Front page of an Ahnenpass
The Ahnenpass (literally ancestor passport) documented the Aryan lineage of citizens of Nazi Germany. It was one of the forms of the Aryan certificate (Ariernachweis).
The term Aryan in this context was used in a sense widely accepted in scientific racism of the time, which assumed a Caucasian race which was sub-divided into Semitic, Hamitic and Aryan (Japhetic) subraces, the latter corresponding to the Indo-European ethno-linguistic phylum. Nevertheless, the de facto primary objective was to eliminate Jews from all high positions in German society.
The investigation for lineage was not obligatory as it was a major undertaking to research the original documents for birth and marriage. Many Nazi followers had already begun to research their lineage even before law required it (soon after the NSDAP took power on 30 January 1933).
One important law which was issued on 7 April 1933 (after the Nazi assumption of power) was called the Law for the Restoration of the Professional Civil Service, and it required all public servants to be of "Aryan" descent. The law, however, did not define the term "Aryan" and a subsequent regulation was issued on 11 April 1933 as the first legal attempt by the Third Reich to define who was, and who was not, a Jew. The implementing decree followed the pre-Nazi trend found in the Aryan Paragraph and read in pertinent part that:
–žAls nicht arisch gilt, wer von nicht arischen, insbesondere jüdischen Eltern oder Großeltern abstammt. Es genügt, wenn ein Elternteil oder ein Großelternteil nicht arisch ist. Dies ist insbesondere dann anzunehmen, wenn ein Elternteil oder ein Großelternteil der jüdischen Religion angehört hat.'
Those are not Aryans who descend from non-Aryan, especially Jewish, parents or grandparents. It is sufficient (grounds for exclusion) for one parent or grandparent to be non-Aryan. This is particularly assumable if a parent or grandparent adhered to the Jewish religion.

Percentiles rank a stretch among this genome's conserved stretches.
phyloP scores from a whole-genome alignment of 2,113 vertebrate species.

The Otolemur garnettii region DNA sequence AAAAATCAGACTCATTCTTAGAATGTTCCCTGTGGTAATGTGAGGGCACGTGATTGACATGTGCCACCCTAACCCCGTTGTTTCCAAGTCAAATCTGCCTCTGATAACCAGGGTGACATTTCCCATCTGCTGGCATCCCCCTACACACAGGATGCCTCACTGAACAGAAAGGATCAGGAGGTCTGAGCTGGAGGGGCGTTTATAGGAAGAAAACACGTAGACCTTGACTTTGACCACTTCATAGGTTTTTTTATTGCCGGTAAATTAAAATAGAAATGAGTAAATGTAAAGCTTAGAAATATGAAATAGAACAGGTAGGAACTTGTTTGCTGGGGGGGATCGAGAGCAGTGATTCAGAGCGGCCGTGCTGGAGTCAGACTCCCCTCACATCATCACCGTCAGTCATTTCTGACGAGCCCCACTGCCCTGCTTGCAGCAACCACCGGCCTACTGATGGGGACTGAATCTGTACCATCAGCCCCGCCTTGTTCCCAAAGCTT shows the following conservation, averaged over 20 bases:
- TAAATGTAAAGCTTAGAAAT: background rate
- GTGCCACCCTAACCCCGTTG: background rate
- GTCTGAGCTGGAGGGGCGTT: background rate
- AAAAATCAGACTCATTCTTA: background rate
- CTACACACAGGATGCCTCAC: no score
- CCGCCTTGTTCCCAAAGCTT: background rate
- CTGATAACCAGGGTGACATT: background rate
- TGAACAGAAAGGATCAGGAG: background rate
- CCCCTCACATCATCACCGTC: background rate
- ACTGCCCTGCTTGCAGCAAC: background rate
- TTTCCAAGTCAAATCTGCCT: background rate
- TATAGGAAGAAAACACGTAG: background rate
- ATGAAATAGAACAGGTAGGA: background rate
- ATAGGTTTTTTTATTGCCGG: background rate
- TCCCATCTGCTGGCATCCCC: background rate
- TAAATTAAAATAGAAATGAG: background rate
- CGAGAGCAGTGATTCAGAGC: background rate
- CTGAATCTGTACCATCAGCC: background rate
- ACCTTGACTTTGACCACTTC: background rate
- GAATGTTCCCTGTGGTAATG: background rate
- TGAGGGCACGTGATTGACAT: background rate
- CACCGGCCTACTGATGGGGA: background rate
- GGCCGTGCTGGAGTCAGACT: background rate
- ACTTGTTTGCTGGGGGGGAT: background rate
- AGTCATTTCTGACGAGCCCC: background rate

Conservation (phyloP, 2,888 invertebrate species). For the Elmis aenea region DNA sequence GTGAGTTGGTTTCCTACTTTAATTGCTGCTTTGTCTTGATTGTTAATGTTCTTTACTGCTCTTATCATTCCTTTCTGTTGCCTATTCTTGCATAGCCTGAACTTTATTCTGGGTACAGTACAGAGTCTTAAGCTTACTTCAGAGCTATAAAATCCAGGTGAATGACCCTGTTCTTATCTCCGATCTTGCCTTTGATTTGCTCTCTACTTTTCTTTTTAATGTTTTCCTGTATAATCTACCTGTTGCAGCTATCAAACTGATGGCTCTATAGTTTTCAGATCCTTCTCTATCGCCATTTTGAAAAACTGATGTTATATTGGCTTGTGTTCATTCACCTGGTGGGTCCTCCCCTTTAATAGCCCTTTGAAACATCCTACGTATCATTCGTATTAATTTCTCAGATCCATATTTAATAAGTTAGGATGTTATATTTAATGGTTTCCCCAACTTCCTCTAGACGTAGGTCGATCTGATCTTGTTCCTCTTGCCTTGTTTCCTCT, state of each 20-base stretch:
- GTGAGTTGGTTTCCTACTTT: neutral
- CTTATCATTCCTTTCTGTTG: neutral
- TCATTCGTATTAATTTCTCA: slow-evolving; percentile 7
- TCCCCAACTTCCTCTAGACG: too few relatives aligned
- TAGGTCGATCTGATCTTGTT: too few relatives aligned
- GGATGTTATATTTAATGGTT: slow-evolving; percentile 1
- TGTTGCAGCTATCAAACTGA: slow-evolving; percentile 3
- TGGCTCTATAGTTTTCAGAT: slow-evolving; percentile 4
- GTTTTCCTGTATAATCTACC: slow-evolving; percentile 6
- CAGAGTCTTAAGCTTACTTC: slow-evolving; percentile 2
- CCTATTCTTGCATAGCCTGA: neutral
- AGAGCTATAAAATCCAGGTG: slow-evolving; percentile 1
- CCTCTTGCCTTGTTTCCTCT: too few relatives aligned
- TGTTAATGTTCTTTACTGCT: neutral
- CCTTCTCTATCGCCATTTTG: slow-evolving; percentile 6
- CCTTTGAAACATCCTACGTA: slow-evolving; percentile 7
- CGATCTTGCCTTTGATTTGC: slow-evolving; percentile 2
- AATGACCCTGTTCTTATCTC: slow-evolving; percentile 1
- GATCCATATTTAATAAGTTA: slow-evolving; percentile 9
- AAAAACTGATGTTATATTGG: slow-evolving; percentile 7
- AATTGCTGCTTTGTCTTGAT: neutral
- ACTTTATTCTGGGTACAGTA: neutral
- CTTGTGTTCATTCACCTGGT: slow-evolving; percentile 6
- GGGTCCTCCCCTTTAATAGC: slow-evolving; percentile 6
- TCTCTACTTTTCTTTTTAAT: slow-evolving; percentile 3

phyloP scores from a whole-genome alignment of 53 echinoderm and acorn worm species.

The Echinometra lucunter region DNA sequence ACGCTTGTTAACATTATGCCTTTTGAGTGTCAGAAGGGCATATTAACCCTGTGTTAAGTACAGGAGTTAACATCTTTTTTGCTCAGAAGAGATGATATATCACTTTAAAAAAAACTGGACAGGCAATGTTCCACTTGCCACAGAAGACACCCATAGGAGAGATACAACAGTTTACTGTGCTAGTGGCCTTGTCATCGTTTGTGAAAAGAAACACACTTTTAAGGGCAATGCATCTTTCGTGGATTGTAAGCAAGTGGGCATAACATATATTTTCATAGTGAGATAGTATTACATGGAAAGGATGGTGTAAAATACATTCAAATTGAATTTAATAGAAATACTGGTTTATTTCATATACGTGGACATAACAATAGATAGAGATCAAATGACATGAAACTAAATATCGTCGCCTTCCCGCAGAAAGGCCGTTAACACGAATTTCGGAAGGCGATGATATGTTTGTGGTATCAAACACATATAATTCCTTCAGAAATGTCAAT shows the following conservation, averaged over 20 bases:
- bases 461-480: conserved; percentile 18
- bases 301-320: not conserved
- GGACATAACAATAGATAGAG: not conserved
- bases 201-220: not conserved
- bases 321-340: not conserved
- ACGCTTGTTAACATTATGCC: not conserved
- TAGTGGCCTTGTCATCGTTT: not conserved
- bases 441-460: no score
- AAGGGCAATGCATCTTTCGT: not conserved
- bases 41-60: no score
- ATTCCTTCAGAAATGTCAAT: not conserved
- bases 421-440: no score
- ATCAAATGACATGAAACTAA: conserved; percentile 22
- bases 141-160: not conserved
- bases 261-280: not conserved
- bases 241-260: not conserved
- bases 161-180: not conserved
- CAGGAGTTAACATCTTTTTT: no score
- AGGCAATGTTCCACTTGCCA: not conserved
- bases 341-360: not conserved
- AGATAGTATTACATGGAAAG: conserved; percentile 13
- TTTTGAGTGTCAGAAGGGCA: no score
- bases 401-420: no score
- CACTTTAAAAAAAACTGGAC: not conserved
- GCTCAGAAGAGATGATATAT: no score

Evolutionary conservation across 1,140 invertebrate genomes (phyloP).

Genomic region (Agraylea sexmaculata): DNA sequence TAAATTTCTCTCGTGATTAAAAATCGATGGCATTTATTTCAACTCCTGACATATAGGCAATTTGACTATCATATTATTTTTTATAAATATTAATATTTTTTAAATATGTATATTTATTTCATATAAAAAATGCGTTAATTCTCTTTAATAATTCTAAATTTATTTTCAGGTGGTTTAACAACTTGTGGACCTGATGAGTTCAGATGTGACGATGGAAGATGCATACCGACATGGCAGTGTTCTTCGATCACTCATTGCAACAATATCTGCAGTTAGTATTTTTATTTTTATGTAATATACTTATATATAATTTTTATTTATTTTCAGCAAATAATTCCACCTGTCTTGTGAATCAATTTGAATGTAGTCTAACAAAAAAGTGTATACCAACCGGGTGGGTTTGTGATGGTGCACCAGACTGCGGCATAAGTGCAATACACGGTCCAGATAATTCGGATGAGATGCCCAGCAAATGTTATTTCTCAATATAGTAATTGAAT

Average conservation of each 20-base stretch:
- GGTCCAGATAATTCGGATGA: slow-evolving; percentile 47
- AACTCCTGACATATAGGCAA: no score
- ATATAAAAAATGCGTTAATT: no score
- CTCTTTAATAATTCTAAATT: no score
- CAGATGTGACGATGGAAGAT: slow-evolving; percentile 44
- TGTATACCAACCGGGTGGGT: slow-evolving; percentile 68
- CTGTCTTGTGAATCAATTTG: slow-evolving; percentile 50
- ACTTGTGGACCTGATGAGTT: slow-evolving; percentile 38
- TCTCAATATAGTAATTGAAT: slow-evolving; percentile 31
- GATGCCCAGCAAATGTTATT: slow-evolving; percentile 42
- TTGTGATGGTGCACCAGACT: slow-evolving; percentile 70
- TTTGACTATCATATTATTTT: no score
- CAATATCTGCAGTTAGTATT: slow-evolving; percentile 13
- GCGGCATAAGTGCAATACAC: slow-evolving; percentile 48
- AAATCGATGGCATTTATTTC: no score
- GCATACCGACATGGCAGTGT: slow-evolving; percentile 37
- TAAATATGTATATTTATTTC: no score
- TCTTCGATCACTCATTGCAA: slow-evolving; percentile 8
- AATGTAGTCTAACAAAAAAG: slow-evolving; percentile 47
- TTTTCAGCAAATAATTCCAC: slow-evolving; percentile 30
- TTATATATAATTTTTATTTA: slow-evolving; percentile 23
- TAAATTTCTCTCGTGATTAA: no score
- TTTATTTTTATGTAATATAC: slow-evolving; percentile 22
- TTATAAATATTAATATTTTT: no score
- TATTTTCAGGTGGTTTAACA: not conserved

The applicable fields were later enlarged under different laws to include lawyers, teachers, medical doctors and finally requiring a proven Aryan lineage even to attend high school or to get married. Usually, the lineage was investigated four generations back.
The Ahnenpass was not public record - the document was shown where required and returned to the bearer.
As a result, genealogical research particularly flourished in Germany during the Third Reich.
 See also
- Der Ahnenpaß des Ehepaares. Verlag für Standesamtswesen, Berlin 1939.
- Eric Ehrenreich: The Nazi Ancestral Proof: Genealogy, Racial Science, and the Final Solution. Bloomington, IN: Indiana University Press, 2007. ISBN 978-0-253-34945-3
- Cornelia Essner: Die –žNürnberger Gesetze' oder Die Verwaltung des Rassenwahns 1933'1945. Schöningh, Paderborn 2002, ISBN 3-506-72260-3.
- ^ The Nuremberg Laws would eventually supersede the "one grandparent" rule and would establish new rules of racism for the Third Reich.
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